Archive for the ‘bike size’ Category

July 2, 2013 3

 There comes a time in every new female cyclist’s life where you can’t help the feeling that after a lovely ride on your new trusty bike, the nether regions are feeling a little delicate! The worst part about this issue is you may not have anyone to ask about it. Well never fear, BikeGal.com is […]

 There comes a time in every new female cyclist’s life where you can’t help the feeling that after a lovely ride on your new trusty bike, the nether regions are feeling a little delicate!

The worst part about this issue is you may not have anyone to ask about it. Well never fear, BikeGal.com is here to help you. (Be grateful, BikeGal had to ask her older brother which was quite embarrassing.)

There are a few things to consider if you are a bit sore downstairs….

Do you have the right saddle (bike seat)? This is crucially important, so that you are riding on your sit bones and not the soft tissue between the sit bones. Read more here  about how to get the right saddle for you.

At Jet Cycles they can measure your sit bones and make sure you have the right sized saddle for you

Is your bike set up correctly for you? If you are getting pain, take a trip to the bike store and get some adjustments. Some stores also offer comprehensive bike fits that take several hours and can cost several hundred dollars. Sometime to consider if you are doing a lot of riding.

Get the gear – buy yourself a good quality pair of padded bike pants (or knicks as they are sometimes referred to). These provide a bit more padding for your sensitive lady bits! Note you don’t wear undies underneath these. I have some perl izumi ones which I just love. I’ve tried cheaper brands but found they weren’t all that comfy and they died in the washing machine. If you buy some good quality ones they should last.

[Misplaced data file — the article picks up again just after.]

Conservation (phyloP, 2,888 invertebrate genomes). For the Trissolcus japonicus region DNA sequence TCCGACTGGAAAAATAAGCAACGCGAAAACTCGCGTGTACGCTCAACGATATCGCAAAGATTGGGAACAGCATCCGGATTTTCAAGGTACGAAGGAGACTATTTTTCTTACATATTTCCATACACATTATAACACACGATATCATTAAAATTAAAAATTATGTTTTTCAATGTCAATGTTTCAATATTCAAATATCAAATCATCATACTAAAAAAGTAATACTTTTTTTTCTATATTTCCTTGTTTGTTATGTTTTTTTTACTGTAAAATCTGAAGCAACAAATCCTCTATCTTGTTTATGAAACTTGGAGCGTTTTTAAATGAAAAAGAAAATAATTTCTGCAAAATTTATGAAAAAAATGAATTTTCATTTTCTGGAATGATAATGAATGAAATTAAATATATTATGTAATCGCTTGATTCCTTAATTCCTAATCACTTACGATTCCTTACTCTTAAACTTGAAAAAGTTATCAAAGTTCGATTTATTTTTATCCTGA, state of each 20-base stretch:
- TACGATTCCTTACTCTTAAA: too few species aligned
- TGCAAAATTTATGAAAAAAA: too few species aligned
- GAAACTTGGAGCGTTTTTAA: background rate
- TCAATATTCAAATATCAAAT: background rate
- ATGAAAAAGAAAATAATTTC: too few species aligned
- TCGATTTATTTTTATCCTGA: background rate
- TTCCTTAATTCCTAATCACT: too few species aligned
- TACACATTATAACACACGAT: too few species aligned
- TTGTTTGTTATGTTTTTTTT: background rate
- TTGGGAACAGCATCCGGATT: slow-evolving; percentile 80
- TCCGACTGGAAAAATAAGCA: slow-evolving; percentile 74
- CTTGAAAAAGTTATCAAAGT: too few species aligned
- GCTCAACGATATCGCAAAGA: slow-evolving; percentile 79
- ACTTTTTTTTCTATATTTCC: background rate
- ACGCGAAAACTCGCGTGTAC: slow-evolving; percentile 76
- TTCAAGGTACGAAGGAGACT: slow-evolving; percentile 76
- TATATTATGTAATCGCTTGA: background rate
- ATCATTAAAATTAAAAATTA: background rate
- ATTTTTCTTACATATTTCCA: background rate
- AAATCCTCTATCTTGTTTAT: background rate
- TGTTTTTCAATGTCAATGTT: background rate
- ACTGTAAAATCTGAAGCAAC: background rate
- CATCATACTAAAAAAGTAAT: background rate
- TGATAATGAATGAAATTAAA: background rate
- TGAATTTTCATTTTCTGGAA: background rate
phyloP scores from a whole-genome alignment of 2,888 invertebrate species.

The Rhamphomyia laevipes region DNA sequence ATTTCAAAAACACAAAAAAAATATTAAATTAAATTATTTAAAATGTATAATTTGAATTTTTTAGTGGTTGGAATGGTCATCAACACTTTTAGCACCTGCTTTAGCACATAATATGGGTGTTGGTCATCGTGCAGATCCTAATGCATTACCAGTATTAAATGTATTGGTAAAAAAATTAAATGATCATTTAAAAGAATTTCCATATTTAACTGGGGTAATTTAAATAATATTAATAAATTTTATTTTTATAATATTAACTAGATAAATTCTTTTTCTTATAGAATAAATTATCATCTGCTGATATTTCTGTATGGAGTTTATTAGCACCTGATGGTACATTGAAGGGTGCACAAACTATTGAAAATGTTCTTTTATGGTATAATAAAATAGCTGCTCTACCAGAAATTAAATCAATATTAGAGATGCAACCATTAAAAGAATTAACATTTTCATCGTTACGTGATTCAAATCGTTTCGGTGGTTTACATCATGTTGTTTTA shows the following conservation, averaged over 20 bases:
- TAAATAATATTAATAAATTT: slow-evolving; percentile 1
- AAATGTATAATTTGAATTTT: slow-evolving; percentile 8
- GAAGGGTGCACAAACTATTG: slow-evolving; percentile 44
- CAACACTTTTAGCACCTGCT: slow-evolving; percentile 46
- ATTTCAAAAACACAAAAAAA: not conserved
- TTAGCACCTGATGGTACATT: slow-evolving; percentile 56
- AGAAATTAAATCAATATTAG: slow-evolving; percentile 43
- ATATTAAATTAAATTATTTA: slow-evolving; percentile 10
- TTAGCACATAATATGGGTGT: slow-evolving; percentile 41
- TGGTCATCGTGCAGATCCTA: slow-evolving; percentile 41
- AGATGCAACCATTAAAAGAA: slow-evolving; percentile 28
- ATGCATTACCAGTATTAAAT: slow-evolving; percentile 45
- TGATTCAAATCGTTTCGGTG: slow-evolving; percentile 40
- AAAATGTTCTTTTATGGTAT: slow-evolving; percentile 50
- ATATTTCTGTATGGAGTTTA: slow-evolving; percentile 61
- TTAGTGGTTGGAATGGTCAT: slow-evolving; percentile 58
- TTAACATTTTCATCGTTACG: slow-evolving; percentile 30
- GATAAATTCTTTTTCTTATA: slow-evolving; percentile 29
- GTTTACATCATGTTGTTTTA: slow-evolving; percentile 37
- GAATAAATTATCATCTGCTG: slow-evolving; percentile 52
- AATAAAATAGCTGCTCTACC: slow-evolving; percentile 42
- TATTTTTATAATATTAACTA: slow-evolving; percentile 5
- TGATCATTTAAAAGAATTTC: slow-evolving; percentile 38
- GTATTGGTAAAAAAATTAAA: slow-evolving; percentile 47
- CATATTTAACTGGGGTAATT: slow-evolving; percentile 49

Get yourself some good quality knicks.

Harden up princess! In some cases, it’s just a matter of getting a bit tougher with yourself. As you ride more frequently and a bit longer everything should settle down. But if it doesn’t you really need to consider adjusting your bike or saddle as in points 1 and 2 above

Have you had sore ….um ….bits? What’s your secret to fixing this issue?

Happy cycling!

BikeGal.com

 

December 18, 2012 00

Now that the silly season is upon us and people are thinking about Christmas presents and potentially buying a bicycle for a loved one, people are asking me “what kind of bike is best?” This must be the million dollar question, along with how much should I spend? Having chatted with the other BikeGals we […]

Now that the silly season is upon us and people are thinking about Christmas presents and potentially buying a bicycle for a loved one, people are asking me “what kind of bike is best?”

Santa

This must be the million dollar question, along with how much should I spend?

Having chatted with the other BikeGals we agree on the following principles, feel free to disagree this is just our two cents worth.

What are you using the bike for?

Commuting to work? Training/exercise? Riding with a club? Off road cycling? Going up to the shops and back? This is the number one question you need to answer to decide what kind of bike is best for you.

If you are returning to cycling or new to cycling, you may not want to jump onto a road bike with cleats just yet.

A hybrid bike or a commuter is a cross between a road and a mountain bike. It has a more upright frame and is great for riding on the road or bike paths. Most have flat handle bars. It’s frame and tyres are more sturdy and durable than a road bike and it’s perfect for commuting. Often referred to as a commuter bike.

Lots of people do use their road bikes for commuting, and of course this is fine – it depends on what you are comfortable with.

A road bike is good if you are going to be riding long distances or racing and most people on road bikes are riding in cleats. They generally have a lighter frame and drop handlebars, to allow you to get into an aerodynamic position – less upright. They also have skinnier tyres and tend to go faster than their hybrid or mountain biking cousins.